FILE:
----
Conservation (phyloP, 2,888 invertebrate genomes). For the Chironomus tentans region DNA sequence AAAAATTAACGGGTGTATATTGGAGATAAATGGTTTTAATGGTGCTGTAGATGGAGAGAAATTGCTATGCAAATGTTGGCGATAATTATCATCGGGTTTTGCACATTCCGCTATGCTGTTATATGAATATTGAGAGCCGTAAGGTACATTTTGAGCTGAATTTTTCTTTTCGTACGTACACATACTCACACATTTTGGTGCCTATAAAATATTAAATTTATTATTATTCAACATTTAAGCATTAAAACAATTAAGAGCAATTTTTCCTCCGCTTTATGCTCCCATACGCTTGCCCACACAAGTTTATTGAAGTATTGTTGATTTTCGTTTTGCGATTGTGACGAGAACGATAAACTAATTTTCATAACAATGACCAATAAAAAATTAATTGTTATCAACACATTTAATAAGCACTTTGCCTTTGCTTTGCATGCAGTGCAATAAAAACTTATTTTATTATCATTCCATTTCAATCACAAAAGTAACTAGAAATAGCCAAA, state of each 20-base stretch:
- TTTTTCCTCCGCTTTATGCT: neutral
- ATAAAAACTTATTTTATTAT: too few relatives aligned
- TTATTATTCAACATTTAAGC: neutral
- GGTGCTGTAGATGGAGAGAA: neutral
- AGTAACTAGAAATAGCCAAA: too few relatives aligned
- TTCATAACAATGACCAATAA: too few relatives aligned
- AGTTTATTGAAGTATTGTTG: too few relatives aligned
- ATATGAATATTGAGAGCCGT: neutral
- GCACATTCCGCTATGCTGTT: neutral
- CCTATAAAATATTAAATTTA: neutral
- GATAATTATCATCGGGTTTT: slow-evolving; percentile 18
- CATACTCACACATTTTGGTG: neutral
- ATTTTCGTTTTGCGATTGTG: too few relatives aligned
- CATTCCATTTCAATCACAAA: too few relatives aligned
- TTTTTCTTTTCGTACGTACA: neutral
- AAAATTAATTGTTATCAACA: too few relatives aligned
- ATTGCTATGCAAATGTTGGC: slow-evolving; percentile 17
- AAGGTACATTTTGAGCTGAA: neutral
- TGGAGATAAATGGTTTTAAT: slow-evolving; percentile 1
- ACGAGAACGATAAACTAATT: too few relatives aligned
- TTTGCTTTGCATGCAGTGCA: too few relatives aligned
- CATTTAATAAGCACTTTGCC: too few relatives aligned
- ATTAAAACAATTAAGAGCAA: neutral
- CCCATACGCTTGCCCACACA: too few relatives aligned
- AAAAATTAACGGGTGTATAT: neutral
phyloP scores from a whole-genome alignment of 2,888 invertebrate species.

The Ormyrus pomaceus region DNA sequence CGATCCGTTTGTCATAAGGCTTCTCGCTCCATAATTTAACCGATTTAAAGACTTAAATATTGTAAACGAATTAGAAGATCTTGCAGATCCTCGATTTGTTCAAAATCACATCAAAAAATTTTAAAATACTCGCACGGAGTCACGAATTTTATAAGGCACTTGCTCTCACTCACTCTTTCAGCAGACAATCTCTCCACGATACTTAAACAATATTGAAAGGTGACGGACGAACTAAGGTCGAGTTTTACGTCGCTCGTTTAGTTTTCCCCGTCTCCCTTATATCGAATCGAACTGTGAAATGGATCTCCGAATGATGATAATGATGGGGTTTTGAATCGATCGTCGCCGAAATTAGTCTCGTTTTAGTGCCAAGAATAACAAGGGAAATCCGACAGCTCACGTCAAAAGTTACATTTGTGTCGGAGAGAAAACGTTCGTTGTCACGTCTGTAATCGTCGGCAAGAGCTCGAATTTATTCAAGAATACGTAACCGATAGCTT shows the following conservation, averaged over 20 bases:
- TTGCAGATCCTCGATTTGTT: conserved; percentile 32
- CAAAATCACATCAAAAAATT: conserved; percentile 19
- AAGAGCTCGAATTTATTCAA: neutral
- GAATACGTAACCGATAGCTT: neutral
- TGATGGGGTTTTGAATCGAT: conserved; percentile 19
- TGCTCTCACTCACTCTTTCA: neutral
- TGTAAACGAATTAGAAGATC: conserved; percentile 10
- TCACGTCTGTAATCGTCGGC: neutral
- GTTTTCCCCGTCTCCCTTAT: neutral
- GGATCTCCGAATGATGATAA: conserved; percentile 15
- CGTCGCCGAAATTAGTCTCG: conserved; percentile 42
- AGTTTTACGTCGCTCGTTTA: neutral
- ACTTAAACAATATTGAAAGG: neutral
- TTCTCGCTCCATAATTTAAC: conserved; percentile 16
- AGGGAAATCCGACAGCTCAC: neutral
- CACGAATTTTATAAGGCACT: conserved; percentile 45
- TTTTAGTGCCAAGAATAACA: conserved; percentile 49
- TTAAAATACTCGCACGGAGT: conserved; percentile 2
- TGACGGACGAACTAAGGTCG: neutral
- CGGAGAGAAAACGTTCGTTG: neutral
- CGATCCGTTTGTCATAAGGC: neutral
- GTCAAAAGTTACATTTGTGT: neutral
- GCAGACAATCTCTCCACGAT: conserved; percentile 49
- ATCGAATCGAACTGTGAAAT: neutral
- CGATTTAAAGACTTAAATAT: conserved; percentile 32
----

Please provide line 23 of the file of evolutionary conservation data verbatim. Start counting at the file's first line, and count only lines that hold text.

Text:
- CATTTAATAAGCACTTTGCC: too few relatives aligned